Sunday, September 16, 2007

59 degrees brings back memories

Our house has two AC units - one for upstairs and one for downstairs. Every night, I turn off the downstairs unit to help save some money on our electricity bill. When I come downstairs in the morning, it's always warm down here. Not uncomfortable, but noticeably warmer than upstairs where the air conditioning has been running all night.

This morning, however, was different. It was noticeably cooler downstairs than upstairs! I checked and found that it's 59 degrees out with a high in the low 70's today.

As I pulled juice out of the fridge for my son, I realized why I was smiling and feeling so content this morning. My house feels just like my grandparent's house on the farm when I was growing up. I was suddenly flooded with memories that brought tears to my eyes and warmed my heart at the same time. Here are a few....

  • Even though summers consisted of 100 degree weather with almost 100% humidity, my grandparents didn't have air conditioning. They had wide-open windows, screen doors and ceiling fans. We left the windows open all night so mornings were cool and damp from the morning dew.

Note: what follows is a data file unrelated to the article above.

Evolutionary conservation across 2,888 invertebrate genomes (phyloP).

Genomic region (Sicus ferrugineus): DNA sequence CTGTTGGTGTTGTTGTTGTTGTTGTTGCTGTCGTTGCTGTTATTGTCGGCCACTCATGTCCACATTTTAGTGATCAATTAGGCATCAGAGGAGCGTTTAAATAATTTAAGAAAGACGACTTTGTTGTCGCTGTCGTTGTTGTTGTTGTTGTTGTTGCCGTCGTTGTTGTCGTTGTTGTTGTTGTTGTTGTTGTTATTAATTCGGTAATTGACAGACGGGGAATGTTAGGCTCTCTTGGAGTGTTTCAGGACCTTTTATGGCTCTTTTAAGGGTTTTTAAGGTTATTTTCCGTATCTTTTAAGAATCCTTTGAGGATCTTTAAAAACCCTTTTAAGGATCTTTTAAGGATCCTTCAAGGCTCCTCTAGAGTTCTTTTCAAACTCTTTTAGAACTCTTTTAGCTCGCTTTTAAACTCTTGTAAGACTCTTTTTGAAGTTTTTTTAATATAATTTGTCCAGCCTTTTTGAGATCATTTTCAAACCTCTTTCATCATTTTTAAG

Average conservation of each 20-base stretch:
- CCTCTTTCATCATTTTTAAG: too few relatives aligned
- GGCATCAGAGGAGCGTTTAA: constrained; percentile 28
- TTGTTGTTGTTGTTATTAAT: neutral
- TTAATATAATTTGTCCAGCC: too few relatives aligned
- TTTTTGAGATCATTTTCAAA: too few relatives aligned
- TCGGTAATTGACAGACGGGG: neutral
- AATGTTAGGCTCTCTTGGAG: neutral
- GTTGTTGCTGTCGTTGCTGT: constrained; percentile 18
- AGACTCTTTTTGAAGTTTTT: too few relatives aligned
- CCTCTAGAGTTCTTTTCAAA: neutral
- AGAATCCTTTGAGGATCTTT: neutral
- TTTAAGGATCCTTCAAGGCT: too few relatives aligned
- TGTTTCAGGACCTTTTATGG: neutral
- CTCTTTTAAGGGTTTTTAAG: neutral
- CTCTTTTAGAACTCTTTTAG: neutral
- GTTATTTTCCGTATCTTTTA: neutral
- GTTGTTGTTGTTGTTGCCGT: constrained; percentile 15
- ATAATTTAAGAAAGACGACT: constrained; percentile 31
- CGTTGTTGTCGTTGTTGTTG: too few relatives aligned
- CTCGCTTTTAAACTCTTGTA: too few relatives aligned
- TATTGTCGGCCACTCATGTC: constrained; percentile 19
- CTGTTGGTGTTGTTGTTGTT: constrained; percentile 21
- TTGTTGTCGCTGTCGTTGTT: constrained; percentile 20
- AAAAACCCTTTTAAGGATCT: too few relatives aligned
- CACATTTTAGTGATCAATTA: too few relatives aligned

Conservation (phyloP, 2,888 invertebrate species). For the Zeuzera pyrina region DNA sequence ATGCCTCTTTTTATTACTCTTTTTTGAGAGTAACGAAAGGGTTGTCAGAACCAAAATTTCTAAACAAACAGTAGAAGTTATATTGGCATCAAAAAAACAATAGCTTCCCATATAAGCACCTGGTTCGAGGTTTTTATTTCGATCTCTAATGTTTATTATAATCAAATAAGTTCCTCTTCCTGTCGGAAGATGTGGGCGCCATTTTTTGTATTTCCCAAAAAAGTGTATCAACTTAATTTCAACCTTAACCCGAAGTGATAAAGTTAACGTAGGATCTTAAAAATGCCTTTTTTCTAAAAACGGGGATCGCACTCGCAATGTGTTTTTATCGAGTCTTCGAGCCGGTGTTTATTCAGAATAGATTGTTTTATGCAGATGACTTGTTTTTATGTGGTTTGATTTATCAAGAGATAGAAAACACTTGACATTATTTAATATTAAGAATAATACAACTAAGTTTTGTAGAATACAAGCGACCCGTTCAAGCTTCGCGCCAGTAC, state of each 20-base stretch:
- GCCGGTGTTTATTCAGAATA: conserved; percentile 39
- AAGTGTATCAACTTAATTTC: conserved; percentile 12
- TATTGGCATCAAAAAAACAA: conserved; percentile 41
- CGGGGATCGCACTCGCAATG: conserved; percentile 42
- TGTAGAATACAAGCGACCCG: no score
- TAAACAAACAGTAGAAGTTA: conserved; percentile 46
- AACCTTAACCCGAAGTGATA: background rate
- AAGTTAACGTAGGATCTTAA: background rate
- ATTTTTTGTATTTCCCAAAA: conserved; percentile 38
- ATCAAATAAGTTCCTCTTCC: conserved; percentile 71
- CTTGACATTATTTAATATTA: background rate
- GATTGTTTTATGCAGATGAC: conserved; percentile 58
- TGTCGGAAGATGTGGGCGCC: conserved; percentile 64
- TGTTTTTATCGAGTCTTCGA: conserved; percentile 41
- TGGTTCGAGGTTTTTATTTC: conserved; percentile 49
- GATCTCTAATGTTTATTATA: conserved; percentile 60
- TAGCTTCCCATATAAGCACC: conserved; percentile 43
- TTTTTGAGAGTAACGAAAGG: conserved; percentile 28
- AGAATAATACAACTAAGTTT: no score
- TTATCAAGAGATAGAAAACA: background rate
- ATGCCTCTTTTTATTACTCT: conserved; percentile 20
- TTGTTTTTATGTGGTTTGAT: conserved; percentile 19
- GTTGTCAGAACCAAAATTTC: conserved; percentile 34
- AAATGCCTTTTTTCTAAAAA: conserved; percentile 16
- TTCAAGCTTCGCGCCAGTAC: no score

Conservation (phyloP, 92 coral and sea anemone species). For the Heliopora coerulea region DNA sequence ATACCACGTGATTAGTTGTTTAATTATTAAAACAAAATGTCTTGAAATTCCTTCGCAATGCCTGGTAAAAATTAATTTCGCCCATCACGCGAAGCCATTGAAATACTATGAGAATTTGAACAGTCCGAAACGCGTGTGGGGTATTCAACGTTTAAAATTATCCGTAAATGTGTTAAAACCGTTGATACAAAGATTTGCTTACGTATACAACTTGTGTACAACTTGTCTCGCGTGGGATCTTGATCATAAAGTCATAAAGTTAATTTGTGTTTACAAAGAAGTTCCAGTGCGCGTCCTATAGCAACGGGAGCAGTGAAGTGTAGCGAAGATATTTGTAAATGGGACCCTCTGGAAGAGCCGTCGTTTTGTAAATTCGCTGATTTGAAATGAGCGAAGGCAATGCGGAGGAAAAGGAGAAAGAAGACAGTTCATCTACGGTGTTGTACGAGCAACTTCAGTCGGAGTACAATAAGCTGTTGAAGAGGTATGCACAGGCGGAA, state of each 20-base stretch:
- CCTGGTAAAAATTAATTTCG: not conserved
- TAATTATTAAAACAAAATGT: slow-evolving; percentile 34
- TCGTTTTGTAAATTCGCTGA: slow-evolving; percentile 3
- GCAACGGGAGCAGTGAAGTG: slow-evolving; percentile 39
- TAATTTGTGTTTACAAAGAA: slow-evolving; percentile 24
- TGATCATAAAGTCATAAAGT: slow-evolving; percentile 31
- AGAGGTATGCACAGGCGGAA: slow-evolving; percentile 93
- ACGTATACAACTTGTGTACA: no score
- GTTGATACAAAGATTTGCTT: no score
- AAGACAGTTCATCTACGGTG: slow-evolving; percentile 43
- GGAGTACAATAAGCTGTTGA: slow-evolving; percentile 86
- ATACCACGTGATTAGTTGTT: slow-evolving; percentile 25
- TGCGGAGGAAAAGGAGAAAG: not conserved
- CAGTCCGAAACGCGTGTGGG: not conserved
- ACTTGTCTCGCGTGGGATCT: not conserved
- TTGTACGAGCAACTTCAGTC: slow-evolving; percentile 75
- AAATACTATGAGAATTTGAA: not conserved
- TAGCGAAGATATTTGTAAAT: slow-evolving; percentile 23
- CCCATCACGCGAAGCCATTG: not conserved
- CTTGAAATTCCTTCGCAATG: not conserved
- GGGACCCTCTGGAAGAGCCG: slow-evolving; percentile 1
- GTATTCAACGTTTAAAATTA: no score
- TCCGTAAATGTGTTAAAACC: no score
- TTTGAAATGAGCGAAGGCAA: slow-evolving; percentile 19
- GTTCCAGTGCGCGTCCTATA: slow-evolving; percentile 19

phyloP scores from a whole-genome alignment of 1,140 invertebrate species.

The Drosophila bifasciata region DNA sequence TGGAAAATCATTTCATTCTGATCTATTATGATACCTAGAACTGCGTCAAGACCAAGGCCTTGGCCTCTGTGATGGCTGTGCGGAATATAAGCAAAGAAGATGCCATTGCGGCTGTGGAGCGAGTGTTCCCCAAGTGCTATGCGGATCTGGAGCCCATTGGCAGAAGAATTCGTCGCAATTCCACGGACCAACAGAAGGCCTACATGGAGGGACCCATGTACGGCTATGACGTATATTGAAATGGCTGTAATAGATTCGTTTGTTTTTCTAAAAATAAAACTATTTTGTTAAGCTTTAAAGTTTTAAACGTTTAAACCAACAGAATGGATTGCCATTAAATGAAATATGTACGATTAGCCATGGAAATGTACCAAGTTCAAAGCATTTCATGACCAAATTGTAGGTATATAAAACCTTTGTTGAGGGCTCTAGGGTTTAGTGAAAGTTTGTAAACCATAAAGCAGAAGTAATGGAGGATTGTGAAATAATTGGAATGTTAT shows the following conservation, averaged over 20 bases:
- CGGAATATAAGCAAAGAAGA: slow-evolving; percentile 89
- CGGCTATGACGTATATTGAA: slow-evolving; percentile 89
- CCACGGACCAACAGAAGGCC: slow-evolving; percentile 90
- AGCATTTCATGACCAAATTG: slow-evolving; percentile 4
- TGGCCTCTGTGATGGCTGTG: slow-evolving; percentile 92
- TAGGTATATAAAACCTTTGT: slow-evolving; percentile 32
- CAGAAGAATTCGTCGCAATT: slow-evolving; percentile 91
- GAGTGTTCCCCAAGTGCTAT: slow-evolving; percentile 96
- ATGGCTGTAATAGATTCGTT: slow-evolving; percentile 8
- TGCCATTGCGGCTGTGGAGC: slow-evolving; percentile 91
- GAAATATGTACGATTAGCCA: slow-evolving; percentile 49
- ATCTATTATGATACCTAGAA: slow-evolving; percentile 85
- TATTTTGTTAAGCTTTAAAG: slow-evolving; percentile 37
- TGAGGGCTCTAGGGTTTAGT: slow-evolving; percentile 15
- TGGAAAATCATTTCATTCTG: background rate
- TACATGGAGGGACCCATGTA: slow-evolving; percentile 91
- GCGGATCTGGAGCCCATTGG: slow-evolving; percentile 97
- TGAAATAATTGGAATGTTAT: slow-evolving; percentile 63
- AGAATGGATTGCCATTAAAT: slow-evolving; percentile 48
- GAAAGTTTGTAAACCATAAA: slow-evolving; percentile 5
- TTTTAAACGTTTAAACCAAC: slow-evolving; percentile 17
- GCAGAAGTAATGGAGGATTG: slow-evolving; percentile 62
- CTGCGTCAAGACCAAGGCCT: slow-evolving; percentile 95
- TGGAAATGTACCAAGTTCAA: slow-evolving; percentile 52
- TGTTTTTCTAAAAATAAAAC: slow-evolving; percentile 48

• As small kids, every morning we'd all crawl into bed with Grandma and Grandpa. We'd all lay between them and smell the coffee brewing on the nightstand. Having 3 or 4 grandkids squeezed between them seemed the best way for my grandparents to start their day.
  • Breakfast around the little bistro table in the kitchen - always cereal and always, without fail, Grandma would try to get us to eat some of her Grape Nuts cereal.
  • We children (my two siblings, one cousin and myself) had the upstairs all to ourselves with Grandma and Grandpa. Our mothers (our fathers usually had to work and couldn't join us for these three-week long excursions to southern Illinois) slept downstairs and usually took their time coming upstairs. As a mother now, I can understand why they took their time!
  • We would aimlessly wander around the upstairs, waiting to find out Grandpa's agenda for the day. Would we be bush-hogging? Baling hay? There was always a tinge of excitement in the air as we waited to hear Grandpa speak. Without a doubt, an adventure was in the offing if we joined him.
  • The morning was finally underway as we all - or those of us who didn't go with Grandpa - climbed into the El Camacho (El Camino) and headed down the big hill to the garden to help Grandma.

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